I am strongly skeptical of this.
In fact, after reading your question, I did the following: I wrote a little program in python that "simulates" a stock by flipping a coin. Each time the coin comes up heads, the stock's value grows by 1. Each time the coin comes up tails, the stock's value drops by 1.
I then group, say, 50 of these steps into a "day", and ...
In the world of technical analysis, is candlestick charting an effective trading tool in timing the markets?
It depends on how you define effective. But as a standalone and systematic strategy, it tends not to be profitable. See for example Market Timing with Candlestick Technical Analysis:
Using robust statistical techniques, we find ...
Scroll down to the "Dividend and Capital Gains Distributions" section of that page on morningstar. You will see there was a distribution (i.e., payout from the fund) on 12/06/17 corresponding to the sudden drop in value. The payout resulted in a drop in capital in the fund, reflected by the loss in value. However since a distribution is paid out to the ...
This fund paid out a dividend of $4.177 on December 6. Any time a dividend is paid out, the price of a fund or stock should fall by the amount of the dividend, but this is not the same thing as a loss.
Normally we compute returns as follows:
R = (End Price + Dividend)/(Begin Price) - 1
so that the returns will not show the stock down when a dividend is ...
I interned for about six months at a firm that employed a few technical analysts, so I'll try to provide what little information I can. Since the bulk of the intra-day trading was decided algorithmically, technical analysts had two main functions:
Working with the researchers to translate potentially profitable chart patterns into algorithms for the trading ...
The blue and green curves have different vertical scales. One being "above" or "below" the other is just a matter of how the scales are chosen -- it's not a feature of the actual numbers being plotted.
In particular, the zero point of the blue scale is 115 vertical intervals beneath the bottom horizontal line on the graph (92000÷800=115), whereas the zero ...
The "fat" part of the candlestick represents the beginning and ending prices. If the end price is higher than the beginning price the stick will be colored green. If the end price is below the beginning price the stick will be colored red. Typically green sticks are hollow and red are filled in so that up and down movements can be distinguished when shown ...
200 period moving average means the average over the last 200 units the chart is in.
So if you are looking at a weekly chart the period is weeks, if you are looking at a daily chart the period is daily, if you are looking at an hourly chart the period is hourly, etc.
Thanks, Bob Baerker for getting me on the right track! I'd like to post my own answer.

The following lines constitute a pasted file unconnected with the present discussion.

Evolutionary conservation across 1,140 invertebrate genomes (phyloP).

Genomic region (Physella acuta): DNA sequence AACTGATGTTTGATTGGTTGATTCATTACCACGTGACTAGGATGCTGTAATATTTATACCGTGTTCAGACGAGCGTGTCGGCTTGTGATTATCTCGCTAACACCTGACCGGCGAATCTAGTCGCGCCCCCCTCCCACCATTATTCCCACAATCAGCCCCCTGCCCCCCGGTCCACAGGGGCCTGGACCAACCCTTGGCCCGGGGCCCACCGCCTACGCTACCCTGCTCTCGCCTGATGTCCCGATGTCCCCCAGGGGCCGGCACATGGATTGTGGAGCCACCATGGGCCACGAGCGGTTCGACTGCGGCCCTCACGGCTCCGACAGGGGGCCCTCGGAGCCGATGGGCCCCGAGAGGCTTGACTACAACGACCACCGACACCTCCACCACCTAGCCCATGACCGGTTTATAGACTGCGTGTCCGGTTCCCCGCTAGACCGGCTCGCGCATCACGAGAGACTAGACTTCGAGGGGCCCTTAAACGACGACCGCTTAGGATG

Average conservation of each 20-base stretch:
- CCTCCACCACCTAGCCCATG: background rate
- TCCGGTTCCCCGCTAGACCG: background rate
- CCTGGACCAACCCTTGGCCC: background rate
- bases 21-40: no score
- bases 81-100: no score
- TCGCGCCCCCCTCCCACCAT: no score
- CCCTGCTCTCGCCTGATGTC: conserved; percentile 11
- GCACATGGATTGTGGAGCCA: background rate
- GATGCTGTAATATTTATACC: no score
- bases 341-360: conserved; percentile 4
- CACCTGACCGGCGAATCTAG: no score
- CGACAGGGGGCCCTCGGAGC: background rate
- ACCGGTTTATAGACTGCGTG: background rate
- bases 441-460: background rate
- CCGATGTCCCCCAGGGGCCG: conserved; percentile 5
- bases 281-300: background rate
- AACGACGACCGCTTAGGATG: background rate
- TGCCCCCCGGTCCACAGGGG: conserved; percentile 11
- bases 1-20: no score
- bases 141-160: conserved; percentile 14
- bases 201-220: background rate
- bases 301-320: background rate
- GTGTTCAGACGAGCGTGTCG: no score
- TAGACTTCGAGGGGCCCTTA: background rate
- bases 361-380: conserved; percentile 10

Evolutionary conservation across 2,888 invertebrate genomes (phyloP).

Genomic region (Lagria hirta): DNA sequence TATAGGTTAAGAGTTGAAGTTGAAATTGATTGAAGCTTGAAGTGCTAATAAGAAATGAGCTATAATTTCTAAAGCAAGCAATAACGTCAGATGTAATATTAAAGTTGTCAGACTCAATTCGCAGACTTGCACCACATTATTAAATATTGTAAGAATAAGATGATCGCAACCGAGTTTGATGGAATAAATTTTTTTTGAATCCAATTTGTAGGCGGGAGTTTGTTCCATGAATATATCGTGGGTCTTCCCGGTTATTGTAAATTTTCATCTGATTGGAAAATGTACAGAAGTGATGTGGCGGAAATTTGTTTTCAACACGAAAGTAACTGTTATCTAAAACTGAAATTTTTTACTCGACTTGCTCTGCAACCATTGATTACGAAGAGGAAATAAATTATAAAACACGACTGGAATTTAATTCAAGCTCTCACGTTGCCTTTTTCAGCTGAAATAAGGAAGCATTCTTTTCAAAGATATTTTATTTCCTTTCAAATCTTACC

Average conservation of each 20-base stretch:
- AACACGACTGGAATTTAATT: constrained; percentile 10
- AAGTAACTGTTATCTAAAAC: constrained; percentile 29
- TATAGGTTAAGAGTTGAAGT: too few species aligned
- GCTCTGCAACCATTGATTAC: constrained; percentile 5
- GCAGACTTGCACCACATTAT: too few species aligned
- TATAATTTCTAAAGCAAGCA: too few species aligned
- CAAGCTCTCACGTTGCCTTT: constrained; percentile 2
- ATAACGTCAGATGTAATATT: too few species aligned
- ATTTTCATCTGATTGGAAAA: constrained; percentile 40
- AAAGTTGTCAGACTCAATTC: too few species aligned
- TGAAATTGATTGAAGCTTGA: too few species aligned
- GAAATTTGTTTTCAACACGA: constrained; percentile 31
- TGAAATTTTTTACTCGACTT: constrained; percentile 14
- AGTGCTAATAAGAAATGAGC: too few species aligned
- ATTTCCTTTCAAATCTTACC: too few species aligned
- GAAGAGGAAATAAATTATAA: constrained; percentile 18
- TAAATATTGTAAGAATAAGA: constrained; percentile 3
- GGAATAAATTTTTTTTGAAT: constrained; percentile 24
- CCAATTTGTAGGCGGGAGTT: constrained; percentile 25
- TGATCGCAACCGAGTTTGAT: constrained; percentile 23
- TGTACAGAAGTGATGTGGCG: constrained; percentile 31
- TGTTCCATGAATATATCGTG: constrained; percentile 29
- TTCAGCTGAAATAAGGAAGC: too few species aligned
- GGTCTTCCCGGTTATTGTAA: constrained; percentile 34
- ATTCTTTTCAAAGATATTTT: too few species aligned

(This works for stocks or mutual funds--doesn't really matter).
Go to www.marketwatch.com
In the top right, click "SEARCH"
Enter a symbol/ticker. Ex: "APPL" (Apple), then click the top result, as shown below:
Once it opens, click the "Advanced Charting" button near the ...
I think you need to go back and reconsider your interpretation.
First, the volume is showing you the TOTAL volume. It is showing you "How much X has been traded over period Y".
The pretty green/red colours are derived data:
Green = Closing Price > Opening Price
Red = Closing Price < Opening Price
The Open - is the first traded price for the period.
The High - is the highest traded price for the period.
The Low - is the lowest traded price for the period.
The Close - is the last traded price for the period.
Any existing Bid/Ask prices remaining in the market depth have not been traded yet so can not be used to produce charts. So point (c) is your ...
Stocks prices are determined whenever a buyer and seller agree to trade at a given price. The company (you use AAPL as an example) doesn't set its own stock price. Rather, the investors set the price every time it trades. There's no "official" price -- just the last trade.
Likewise, you can offer to trade a stock at whatever price you want: that's the ...
All the crypto currencies are currently riding mostly on FOMO, as there is no other value behind them (FOMO = Fear Of Missing Out). People see that they are rising, so they are afraid of missing the big thing, so more and more get into them (which makes them rise even more, etc.)
This mood is pretty much identical for nearly all of them, so they all move in ...
These are just thinly traded securities. The flat spots are just areas of no price change. Price movements on these low volume low liquidity securities are pretty obvious because of the bid ask spread. You can see pretty obviously whether the last transaction was a buy or a sell because the price snaps to the bid or ask price then just stays there until ...
BigCharts will graph up to 10 symbols at once.
Enter a symbol and select "Advanced Chart"
Click on "Compare To"